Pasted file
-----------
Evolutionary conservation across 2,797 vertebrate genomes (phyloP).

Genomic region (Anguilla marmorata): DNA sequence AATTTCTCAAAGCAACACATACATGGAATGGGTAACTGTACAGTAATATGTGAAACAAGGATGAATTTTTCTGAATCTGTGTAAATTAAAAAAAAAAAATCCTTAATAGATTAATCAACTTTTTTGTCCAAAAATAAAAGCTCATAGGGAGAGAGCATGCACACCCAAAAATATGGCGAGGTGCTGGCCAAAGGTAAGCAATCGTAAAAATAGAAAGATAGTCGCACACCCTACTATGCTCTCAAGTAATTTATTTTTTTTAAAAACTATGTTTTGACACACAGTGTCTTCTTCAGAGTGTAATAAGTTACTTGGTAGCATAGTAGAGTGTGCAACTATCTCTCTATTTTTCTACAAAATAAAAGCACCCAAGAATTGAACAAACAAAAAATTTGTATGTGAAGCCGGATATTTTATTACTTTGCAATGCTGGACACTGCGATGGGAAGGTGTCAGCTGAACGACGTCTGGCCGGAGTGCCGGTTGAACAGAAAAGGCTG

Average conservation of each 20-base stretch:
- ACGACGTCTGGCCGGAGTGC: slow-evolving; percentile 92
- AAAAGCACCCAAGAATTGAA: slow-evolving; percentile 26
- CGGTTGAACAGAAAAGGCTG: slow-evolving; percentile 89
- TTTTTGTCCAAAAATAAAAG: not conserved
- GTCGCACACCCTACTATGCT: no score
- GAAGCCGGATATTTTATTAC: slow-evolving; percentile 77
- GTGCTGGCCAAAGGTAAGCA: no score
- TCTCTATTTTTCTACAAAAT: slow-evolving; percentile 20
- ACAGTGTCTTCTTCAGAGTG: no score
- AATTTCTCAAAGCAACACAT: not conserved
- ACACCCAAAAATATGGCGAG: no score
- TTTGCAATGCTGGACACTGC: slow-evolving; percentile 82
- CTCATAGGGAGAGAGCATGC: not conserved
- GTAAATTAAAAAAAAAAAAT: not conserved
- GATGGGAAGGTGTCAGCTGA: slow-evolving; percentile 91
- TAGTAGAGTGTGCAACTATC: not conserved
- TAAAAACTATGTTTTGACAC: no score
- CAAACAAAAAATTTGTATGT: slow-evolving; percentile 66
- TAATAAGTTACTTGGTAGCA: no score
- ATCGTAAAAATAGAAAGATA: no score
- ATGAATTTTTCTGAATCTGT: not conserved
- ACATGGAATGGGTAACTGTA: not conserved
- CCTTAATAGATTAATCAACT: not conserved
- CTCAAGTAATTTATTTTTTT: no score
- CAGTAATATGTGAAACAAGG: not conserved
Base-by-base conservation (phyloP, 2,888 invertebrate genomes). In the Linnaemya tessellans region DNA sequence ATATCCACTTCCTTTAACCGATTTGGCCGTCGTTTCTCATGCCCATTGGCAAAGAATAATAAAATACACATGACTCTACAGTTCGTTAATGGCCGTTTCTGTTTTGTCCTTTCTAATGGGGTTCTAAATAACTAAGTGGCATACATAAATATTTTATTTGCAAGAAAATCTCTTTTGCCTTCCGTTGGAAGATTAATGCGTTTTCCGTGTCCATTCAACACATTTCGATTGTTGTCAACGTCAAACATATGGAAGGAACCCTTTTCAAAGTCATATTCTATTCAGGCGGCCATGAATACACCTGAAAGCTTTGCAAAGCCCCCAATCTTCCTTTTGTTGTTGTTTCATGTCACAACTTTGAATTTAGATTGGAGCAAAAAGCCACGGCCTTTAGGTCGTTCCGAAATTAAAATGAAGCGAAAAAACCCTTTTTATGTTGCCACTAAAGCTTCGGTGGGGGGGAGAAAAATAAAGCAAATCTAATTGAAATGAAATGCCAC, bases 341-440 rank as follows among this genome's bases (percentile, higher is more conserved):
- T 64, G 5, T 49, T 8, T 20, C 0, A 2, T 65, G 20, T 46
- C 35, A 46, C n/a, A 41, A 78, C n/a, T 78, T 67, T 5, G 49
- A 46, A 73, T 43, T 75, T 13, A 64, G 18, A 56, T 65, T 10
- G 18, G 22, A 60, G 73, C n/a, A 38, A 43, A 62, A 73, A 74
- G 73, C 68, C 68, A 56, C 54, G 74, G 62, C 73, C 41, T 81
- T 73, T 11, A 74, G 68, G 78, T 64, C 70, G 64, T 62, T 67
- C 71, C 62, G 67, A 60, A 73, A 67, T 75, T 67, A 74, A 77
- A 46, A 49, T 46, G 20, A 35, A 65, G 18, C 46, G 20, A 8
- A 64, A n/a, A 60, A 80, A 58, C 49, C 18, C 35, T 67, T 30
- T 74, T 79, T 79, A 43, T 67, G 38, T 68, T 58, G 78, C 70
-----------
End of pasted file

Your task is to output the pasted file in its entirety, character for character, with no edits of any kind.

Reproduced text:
Evolutionary conservation across 2,797 vertebrate genomes (phyloP).

Genomic region (Anguilla marmorata): DNA sequence AATTTCTCAAAGCAACACATACATGGAATGGGTAACTGTACAGTAATATGTGAAACAAGGATGAATTTTTCTGAATCTGTGTAAATTAAAAAAAAAAAATCCTTAATAGATTAATCAACTTTTTTGTCCAAAAATAAAAGCTCATAGGGAGAGAGCATGCACACCCAAAAATATGGCGAGGTGCTGGCCAAAGGTAAGCAATCGTAAAAATAGAAAGATAGTCGCACACCCTACTATGCTCTCAAGTAATTTATTTTTTTTAAAAACTATGTTTTGACACACAGTGTCTTCTTCAGAGTGTAATAAGTTACTTGGTAGCATAGTAGAGTGTGCAACTATCTCTCTATTTTTCTACAAAATAAAAGCACCCAAGAATTGAACAAACAAAAAATTTGTATGTGAAGCCGGATATTTTATTACTTTGCAATGCTGGACACTGCGATGGGAAGGTGTCAGCTGAACGACGTCTGGCCGGAGTGCCGGTTGAACAGAAAAGGCTG

Average conservation of each 20-base stretch:
- ACGACGTCTGGCCGGAGTGC: slow-evolving; percentile 92
- AAAAGCACCCAAGAATTGAA: slow-evolving; percentile 26
- CGGTTGAACAGAAAAGGCTG: slow-evolving; percentile 89
- TTTTTGTCCAAAAATAAAAG: not conserved
- GTCGCACACCCTACTATGCT: no score
- GAAGCCGGATATTTTATTAC: slow-evolving; percentile 77
- GTGCTGGCCAAAGGTAAGCA: no score
- TCTCTATTTTTCTACAAAAT: slow-evolving; percentile 20
- ACAGTGTCTTCTTCAGAGTG: no score
- AATTTCTCAAAGCAACACAT: not conserved
- ACACCCAAAAATATGGCGAG: no score
- TTTGCAATGCTGGACACTGC: slow-evolving; percentile 82
- CTCATAGGGAGAGAGCATGC: not conserved
- GTAAATTAAAAAAAAAAAAT: not conserved
- GATGGGAAGGTGTCAGCTGA: slow-evolving; percentile 91
- TAGTAGAGTGTGCAACTATC: not conserved
- TAAAAACTATGTTTTGACAC: no score
- CAAACAAAAAATTTGTATGT: slow-evolving; percentile 66
- TAATAAGTTACTTGGTAGCA: no score
- ATCGTAAAAATAGAAAGATA: no score
- ATGAATTTTTCTGAATCTGT: not conserved
- ACATGGAATGGGTAACTGTA: not conserved
- CCTTAATAGATTAATCAACT: not conserved
- CTCAAGTAATTTATTTTTTT: no score
- CAGTAATATGTGAAACAAGG: not conserved
Base-by-base conservation (phyloP, 2,888 invertebrate genomes). In the Linnaemya tessellans region DNA sequence ATATCCACTTCCTTTAACCGATTTGGCCGTCGTTTCTCATGCCCATTGGCAAAGAATAATAAAATACACATGACTCTACAGTTCGTTAATGGCCGTTTCTGTTTTGTCCTTTCTAATGGGGTTCTAAATAACTAAGTGGCATACATAAATATTTTATTTGCAAGAAAATCTCTTTTGCCTTCCGTTGGAAGATTAATGCGTTTTCCGTGTCCATTCAACACATTTCGATTGTTGTCAACGTCAAACATATGGAAGGAACCCTTTTCAAAGTCATATTCTATTCAGGCGGCCATGAATACACCTGAAAGCTTTGCAAAGCCCCCAATCTTCCTTTTGTTGTTGTTTCATGTCACAACTTTGAATTTAGATTGGAGCAAAAAGCCACGGCCTTTAGGTCGTTCCGAAATTAAAATGAAGCGAAAAAACCCTTTTTATGTTGCCACTAAAGCTTCGGTGGGGGGGAGAAAAATAAAGCAAATCTAATTGAAATGAAATGCCAC, bases 341-440 rank as follows among this genome's bases (percentile, higher is more conserved):
- T 64, G 5, T 49, T 8, T 20, C 0, A 2, T 65, G 20, T 46
- C 35, A 46, C n/a, A 41, A 78, C n/a, T 78, T 67, T 5, G 49
- A 46, A 73, T 43, T 75, T 13, A 64, G 18, A 56, T 65, T 10
- G 18, G 22, A 60, G 73, C n/a, A 38, A 43, A 62, A 73, A 74
- G 73, C 68, C 68, A 56, C 54, G 74, G 62, C 73, C 41, T 81
- T 73, T 11, A 74, G 68, G 78, T 64, C 70, G 64, T 62, T 67
- C 71, C 62, G 67, A 60, A 73, A 67, T 75, T 67, A 74, A 77
- A 46, A 49, T 46, G 20, A 35, A 65, G 18, C 46, G 20, A 8
- A 64, A n/a, A 60, A 80, A 58, C 49, C 18, C 35, T 67, T 30
- T 74, T 79, T 79, A 43, T 67, G 38, T 68, T 58, G 78, C 70